I have a question about gamma. There previously were a gamma in and electron gamma out parameters and it seems these are not used anymore and that black level of 0 is equivalent to an input gamma of 2.4 and an electron gun gamma of 2.6 and then the Contrast equates to a gamma adjustment.

I’m thinking about how to transition Mega Bezel users… So if someone wanted to have the equivalent of 2.4 gamma in and 2.4 electron gamma, would this be a contrast of -0.2 ?


With the default CRT black level of 0.1 you get a gamma of 2.4, which is the standard for Rec709/Rec2020 and the 1886 transfer function for dim surrounds, except if you enable the dim to dark option which takes it to 2.45 gamma for the mentioned spaces.

So now you control the system emulated gamma with the CRT black level option. 0.1 being 2.4, 0.0 being 2.6 and varying in between. I can make a function fit to remap the values so the effective gamma can be shown in the OSD for adjustment purposes (check at the bottom).

One thing I didn’t mention is that phosphor dynamics apply their own gamma if they are non-linear. Here is a summary.

So for example 2.4 converts to 2.75 with a phosphor gamma of 1/0.88. To get an effective gamma of 2.4 you would need to set the CRT gamma to 2.1 but you can’t reach that with CRT black level limit of 0.35. Only when phosphor dynamics are 1/0.9 you can set CRT black level to 0.35 and match the gamma of 2.55=2.3^(1/0.9)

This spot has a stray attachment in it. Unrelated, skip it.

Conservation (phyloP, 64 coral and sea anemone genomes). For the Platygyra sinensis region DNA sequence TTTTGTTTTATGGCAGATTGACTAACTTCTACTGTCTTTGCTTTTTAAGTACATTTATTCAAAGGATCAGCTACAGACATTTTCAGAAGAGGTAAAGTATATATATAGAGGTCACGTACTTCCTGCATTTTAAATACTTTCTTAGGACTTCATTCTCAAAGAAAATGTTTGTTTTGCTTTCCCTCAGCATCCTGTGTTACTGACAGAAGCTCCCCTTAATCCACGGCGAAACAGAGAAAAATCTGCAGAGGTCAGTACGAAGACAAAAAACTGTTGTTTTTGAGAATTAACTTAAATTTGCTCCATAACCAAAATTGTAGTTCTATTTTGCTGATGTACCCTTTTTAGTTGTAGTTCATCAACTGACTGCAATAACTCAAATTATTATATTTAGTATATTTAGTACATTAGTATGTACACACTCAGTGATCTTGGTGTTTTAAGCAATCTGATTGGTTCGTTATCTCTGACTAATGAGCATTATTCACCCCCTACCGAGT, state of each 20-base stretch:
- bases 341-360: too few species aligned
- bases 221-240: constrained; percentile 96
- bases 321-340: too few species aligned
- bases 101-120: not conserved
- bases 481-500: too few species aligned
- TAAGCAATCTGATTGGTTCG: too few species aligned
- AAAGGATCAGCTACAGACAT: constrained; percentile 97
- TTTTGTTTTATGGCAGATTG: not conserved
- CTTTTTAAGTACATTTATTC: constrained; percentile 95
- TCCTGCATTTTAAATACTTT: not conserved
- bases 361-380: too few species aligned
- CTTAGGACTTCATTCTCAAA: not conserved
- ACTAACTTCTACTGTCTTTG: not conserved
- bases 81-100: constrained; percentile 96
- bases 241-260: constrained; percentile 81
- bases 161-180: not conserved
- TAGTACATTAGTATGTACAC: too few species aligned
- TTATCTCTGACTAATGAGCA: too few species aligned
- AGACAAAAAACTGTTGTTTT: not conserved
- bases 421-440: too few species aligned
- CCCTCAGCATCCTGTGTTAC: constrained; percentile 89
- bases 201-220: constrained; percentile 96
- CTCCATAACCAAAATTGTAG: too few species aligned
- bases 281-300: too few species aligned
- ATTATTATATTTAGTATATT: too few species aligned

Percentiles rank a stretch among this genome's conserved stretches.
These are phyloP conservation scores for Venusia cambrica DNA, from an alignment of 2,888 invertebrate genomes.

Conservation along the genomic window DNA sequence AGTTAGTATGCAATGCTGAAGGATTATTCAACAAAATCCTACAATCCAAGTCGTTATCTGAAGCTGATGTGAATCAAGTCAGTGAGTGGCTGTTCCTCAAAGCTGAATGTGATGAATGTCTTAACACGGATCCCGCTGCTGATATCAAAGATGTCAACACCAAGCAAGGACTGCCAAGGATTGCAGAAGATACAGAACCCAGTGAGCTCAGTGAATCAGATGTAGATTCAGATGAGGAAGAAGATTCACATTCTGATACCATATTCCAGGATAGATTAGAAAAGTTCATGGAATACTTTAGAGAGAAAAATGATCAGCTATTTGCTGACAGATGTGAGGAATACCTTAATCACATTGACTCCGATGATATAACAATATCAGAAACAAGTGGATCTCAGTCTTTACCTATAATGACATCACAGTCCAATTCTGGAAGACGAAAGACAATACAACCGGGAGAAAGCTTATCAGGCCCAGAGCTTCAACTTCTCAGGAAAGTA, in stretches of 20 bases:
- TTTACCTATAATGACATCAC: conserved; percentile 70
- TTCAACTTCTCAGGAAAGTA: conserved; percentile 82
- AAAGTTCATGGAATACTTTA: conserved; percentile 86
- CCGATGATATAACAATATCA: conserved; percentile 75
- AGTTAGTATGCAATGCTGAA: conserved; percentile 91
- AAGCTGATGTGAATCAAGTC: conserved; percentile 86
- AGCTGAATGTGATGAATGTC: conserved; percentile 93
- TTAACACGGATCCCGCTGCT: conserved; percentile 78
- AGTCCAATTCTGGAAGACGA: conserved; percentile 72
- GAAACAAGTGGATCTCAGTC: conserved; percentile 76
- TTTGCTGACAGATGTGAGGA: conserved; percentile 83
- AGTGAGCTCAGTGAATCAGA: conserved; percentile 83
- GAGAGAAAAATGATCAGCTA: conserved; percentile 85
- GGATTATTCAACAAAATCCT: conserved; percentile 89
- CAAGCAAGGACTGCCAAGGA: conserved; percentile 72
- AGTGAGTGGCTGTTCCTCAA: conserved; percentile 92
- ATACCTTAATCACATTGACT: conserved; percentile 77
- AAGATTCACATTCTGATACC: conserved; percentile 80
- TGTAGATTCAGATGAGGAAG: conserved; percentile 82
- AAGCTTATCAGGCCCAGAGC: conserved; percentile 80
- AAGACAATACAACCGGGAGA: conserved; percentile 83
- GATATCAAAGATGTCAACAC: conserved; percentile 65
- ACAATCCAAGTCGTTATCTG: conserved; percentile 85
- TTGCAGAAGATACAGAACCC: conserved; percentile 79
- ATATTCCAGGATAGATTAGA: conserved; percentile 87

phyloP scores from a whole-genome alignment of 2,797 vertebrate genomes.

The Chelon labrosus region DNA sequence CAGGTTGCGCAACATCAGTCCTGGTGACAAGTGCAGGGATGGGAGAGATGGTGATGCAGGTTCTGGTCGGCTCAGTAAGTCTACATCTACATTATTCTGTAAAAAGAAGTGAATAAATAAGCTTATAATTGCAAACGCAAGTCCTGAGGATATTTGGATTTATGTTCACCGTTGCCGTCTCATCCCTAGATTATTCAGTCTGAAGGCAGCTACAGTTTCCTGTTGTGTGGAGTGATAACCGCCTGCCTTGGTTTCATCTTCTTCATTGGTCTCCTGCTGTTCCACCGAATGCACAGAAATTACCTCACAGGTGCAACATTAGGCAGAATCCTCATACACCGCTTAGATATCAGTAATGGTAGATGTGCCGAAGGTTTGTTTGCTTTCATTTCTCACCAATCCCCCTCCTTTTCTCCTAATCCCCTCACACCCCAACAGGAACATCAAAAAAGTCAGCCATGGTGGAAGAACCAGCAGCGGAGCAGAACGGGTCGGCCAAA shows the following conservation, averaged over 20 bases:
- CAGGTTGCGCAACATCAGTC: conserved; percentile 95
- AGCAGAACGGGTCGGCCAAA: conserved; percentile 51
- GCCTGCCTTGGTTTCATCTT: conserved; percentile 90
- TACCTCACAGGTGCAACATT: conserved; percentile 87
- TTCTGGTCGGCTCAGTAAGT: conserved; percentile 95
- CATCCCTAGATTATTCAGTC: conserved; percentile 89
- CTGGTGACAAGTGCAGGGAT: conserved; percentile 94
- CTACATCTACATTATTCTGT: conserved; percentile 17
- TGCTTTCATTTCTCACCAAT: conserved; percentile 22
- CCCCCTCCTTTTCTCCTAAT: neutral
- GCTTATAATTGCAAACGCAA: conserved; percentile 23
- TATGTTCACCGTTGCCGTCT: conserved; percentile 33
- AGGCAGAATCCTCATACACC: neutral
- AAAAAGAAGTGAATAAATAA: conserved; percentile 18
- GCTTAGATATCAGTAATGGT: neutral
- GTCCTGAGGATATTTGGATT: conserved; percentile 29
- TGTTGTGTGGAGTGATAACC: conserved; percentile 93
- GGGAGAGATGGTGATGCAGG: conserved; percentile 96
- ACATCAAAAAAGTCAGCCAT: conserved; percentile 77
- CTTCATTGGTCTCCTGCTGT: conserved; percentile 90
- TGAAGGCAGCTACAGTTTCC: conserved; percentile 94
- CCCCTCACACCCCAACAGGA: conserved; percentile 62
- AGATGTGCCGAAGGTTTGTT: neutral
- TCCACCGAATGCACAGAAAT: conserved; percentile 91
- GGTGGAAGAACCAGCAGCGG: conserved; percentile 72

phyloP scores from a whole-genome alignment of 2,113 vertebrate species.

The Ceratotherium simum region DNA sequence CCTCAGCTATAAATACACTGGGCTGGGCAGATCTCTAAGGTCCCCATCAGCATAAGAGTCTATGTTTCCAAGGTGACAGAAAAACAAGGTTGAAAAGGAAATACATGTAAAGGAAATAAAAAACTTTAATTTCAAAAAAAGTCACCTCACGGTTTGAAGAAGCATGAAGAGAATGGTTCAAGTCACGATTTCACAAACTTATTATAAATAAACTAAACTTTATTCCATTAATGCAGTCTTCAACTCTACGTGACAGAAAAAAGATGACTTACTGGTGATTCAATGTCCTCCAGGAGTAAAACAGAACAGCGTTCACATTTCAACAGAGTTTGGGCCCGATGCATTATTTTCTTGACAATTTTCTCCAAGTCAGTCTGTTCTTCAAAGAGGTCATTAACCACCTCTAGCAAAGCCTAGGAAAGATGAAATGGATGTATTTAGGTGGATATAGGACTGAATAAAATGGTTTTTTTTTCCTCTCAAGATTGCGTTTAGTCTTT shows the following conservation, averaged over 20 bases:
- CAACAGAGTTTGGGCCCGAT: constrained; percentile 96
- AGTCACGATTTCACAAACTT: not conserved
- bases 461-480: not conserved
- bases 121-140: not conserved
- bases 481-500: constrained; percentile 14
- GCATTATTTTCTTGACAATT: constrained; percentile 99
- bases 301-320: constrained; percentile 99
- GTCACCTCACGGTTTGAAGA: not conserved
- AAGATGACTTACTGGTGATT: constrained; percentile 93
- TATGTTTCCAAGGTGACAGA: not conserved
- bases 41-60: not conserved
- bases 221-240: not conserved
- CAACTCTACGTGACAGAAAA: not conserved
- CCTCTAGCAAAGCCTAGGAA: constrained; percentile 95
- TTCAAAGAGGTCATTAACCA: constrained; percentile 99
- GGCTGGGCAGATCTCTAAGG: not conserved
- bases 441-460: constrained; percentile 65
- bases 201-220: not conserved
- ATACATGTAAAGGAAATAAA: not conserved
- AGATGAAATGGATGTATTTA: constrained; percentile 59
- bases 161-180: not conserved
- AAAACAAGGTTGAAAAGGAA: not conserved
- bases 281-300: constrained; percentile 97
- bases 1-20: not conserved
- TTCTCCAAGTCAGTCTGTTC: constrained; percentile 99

(EDIT: or leave black level at 0.1 and raise brightness to 30 as per the below expression)

Scanline shaders should notify the gamma change when phosphor dynamics are applied, so you can make more sense of the whole system gamma.

To note “CRT black level” won’t make a big change on the black lift/pedestal, it’s mainly for calculating gamma, to actually raise the pedestal you use CRT brightness, but obviously any change in range will modify the gamma which is assumed.

Here is the expression for the effective gamma:

bl=0.1   # Black Level
br=0     # CRT Brightness
bl_gamma = 1.0/(-0.054348*pow(exp(bl)    ,-9.45461)+0.437886)
br_gamma = 1.0/( 2.057430*pow(exp(br/10.),0.028201)-1.060440)
gamma    = pow(bl_gamma,br_gamma)

Then you have to account for the phosphor dynamics gamma on top.

sys_gamma = pow(gamma,ph_gamma)


So in layman’s terms would it be possible to setup the new shader in a way that mimics the incumbent ones or provides a toggle to enable the old behavior so as to more or less act as a passthrough to allow existing Mega Bezel Reflection Shader presets to look the same as before in order to smooth/ease the transition?